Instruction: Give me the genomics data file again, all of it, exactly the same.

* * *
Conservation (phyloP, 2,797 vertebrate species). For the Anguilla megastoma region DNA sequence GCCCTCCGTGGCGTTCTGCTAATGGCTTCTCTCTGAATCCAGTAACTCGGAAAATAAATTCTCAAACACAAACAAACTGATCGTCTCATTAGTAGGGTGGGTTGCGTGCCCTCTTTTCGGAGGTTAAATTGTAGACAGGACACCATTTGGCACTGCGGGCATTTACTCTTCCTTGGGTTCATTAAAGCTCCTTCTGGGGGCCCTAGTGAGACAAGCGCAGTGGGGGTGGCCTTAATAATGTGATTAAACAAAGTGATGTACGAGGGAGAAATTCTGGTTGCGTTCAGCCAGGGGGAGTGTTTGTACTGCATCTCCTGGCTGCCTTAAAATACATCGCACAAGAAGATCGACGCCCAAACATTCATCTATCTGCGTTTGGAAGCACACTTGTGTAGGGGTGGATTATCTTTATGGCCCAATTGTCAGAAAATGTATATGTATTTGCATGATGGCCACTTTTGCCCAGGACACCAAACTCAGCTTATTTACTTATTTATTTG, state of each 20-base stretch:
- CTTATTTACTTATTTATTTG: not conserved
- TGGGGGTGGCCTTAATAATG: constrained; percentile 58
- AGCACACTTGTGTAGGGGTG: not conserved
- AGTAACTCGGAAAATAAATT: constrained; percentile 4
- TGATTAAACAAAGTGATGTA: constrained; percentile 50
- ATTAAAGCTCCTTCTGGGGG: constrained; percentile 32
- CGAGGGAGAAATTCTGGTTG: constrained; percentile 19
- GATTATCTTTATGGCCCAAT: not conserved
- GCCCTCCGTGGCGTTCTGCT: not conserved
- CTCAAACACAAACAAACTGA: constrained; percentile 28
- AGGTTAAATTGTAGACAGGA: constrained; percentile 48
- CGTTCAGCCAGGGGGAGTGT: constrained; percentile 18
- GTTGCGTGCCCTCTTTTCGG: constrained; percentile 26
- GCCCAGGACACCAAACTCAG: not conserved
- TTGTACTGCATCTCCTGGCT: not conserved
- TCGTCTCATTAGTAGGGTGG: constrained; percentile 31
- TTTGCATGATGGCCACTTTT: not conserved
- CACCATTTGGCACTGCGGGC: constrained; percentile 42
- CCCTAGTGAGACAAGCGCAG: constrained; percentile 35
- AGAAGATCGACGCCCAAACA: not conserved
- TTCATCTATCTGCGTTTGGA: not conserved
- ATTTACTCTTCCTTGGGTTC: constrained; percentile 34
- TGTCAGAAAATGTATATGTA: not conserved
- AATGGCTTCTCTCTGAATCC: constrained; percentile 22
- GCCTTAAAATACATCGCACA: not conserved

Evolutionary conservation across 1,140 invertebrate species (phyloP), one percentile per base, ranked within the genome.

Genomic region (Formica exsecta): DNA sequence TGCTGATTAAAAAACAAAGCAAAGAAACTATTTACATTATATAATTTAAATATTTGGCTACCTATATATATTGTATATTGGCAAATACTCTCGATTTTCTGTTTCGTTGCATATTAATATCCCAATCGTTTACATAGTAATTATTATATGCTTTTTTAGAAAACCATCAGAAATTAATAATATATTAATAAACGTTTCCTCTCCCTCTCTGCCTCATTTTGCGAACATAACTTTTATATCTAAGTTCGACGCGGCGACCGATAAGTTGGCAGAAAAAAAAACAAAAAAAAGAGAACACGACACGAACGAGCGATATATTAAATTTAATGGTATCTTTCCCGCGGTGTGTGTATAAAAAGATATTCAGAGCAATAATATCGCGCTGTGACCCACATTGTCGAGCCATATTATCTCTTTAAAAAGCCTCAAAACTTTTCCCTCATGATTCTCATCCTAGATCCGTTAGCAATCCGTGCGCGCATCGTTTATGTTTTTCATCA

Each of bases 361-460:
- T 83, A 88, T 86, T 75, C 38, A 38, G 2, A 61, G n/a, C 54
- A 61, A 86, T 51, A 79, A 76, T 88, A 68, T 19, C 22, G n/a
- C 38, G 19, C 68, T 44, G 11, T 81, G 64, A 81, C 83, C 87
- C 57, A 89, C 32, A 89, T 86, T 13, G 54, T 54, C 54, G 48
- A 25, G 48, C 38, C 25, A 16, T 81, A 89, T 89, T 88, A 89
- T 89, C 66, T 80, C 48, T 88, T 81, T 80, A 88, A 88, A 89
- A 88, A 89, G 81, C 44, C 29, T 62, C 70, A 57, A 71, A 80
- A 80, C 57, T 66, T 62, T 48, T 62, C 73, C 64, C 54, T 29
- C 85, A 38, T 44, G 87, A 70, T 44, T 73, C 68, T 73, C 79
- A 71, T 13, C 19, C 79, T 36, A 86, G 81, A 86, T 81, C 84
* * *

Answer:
Conservation (phyloP, 2,797 vertebrate species). For the Anguilla megastoma region DNA sequence GCCCTCCGTGGCGTTCTGCTAATGGCTTCTCTCTGAATCCAGTAACTCGGAAAATAAATTCTCAAACACAAACAAACTGATCGTCTCATTAGTAGGGTGGGTTGCGTGCCCTCTTTTCGGAGGTTAAATTGTAGACAGGACACCATTTGGCACTGCGGGCATTTACTCTTCCTTGGGTTCATTAAAGCTCCTTCTGGGGGCCCTAGTGAGACAAGCGCAGTGGGGGTGGCCTTAATAATGTGATTAAACAAAGTGATGTACGAGGGAGAAATTCTGGTTGCGTTCAGCCAGGGGGAGTGTTTGTACTGCATCTCCTGGCTGCCTTAAAATACATCGCACAAGAAGATCGACGCCCAAACATTCATCTATCTGCGTTTGGAAGCACACTTGTGTAGGGGTGGATTATCTTTATGGCCCAATTGTCAGAAAATGTATATGTATTTGCATGATGGCCACTTTTGCCCAGGACACCAAACTCAGCTTATTTACTTATTTATTTG, state of each 20-base stretch:
- CTTATTTACTTATTTATTTG: not conserved
- TGGGGGTGGCCTTAATAATG: constrained; percentile 58
- AGCACACTTGTGTAGGGGTG: not conserved
- AGTAACTCGGAAAATAAATT: constrained; percentile 4
- TGATTAAACAAAGTGATGTA: constrained; percentile 50
- ATTAAAGCTCCTTCTGGGGG: constrained; percentile 32
- CGAGGGAGAAATTCTGGTTG: constrained; percentile 19
- GATTATCTTTATGGCCCAAT: not conserved
- GCCCTCCGTGGCGTTCTGCT: not conserved
- CTCAAACACAAACAAACTGA: constrained; percentile 28
- AGGTTAAATTGTAGACAGGA: constrained; percentile 48
- CGTTCAGCCAGGGGGAGTGT: constrained; percentile 18
- GTTGCGTGCCCTCTTTTCGG: constrained; percentile 26
- GCCCAGGACACCAAACTCAG: not conserved
- TTGTACTGCATCTCCTGGCT: not conserved
- TCGTCTCATTAGTAGGGTGG: constrained; percentile 31
- TTTGCATGATGGCCACTTTT: not conserved
- CACCATTTGGCACTGCGGGC: constrained; percentile 42
- CCCTAGTGAGACAAGCGCAG: constrained; percentile 35
- AGAAGATCGACGCCCAAACA: not conserved
- TTCATCTATCTGCGTTTGGA: not conserved
- ATTTACTCTTCCTTGGGTTC: constrained; percentile 34
- TGTCAGAAAATGTATATGTA: not conserved
- AATGGCTTCTCTCTGAATCC: constrained; percentile 22
- GCCTTAAAATACATCGCACA: not conserved

Evolutionary conservation across 1,140 invertebrate species (phyloP), one percentile per base, ranked within the genome.

Genomic region (Formica exsecta): DNA sequence TGCTGATTAAAAAACAAAGCAAAGAAACTATTTACATTATATAATTTAAATATTTGGCTACCTATATATATTGTATATTGGCAAATACTCTCGATTTTCTGTTTCGTTGCATATTAATATCCCAATCGTTTACATAGTAATTATTATATGCTTTTTTAGAAAACCATCAGAAATTAATAATATATTAATAAACGTTTCCTCTCCCTCTCTGCCTCATTTTGCGAACATAACTTTTATATCTAAGTTCGACGCGGCGACCGATAAGTTGGCAGAAAAAAAAACAAAAAAAAGAGAACACGACACGAACGAGCGATATATTAAATTTAATGGTATCTTTCCCGCGGTGTGTGTATAAAAAGATATTCAGAGCAATAATATCGCGCTGTGACCCACATTGTCGAGCCATATTATCTCTTTAAAAAGCCTCAAAACTTTTCCCTCATGATTCTCATCCTAGATCCGTTAGCAATCCGTGCGCGCATCGTTTATGTTTTTCATCA

Each of bases 361-460:
- T 83, A 88, T 86, T 75, C 38, A 38, G 2, A 61, G n/a, C 54
- A 61, A 86, T 51, A 79, A 76, T 88, A 68, T 19, C 22, G n/a
- C 38, G 19, C 68, T 44, G 11, T 81, G 64, A 81, C 83, C 87
- C 57, A 89, C 32, A 89, T 86, T 13, G 54, T 54, C 54, G 48
- A 25, G 48, C 38, C 25, A 16, T 81, A 89, T 89, T 88, A 89
- T 89, C 66, T 80, C 48, T 88, T 81, T 80, A 88, A 88, A 89
- A 88, A 89, G 81, C 44, C 29, T 62, C 70, A 57, A 71, A 80
- A 80, C 57, T 66, T 62, T 48, T 62, C 73, C 64, C 54, T 29
- C 85, A 38, T 44, G 87, A 70, T 44, T 73, C 68, T 73, C 79
- A 71, T 13, C 19, C 79, T 36, A 86, G 81, A 86, T 81, C 84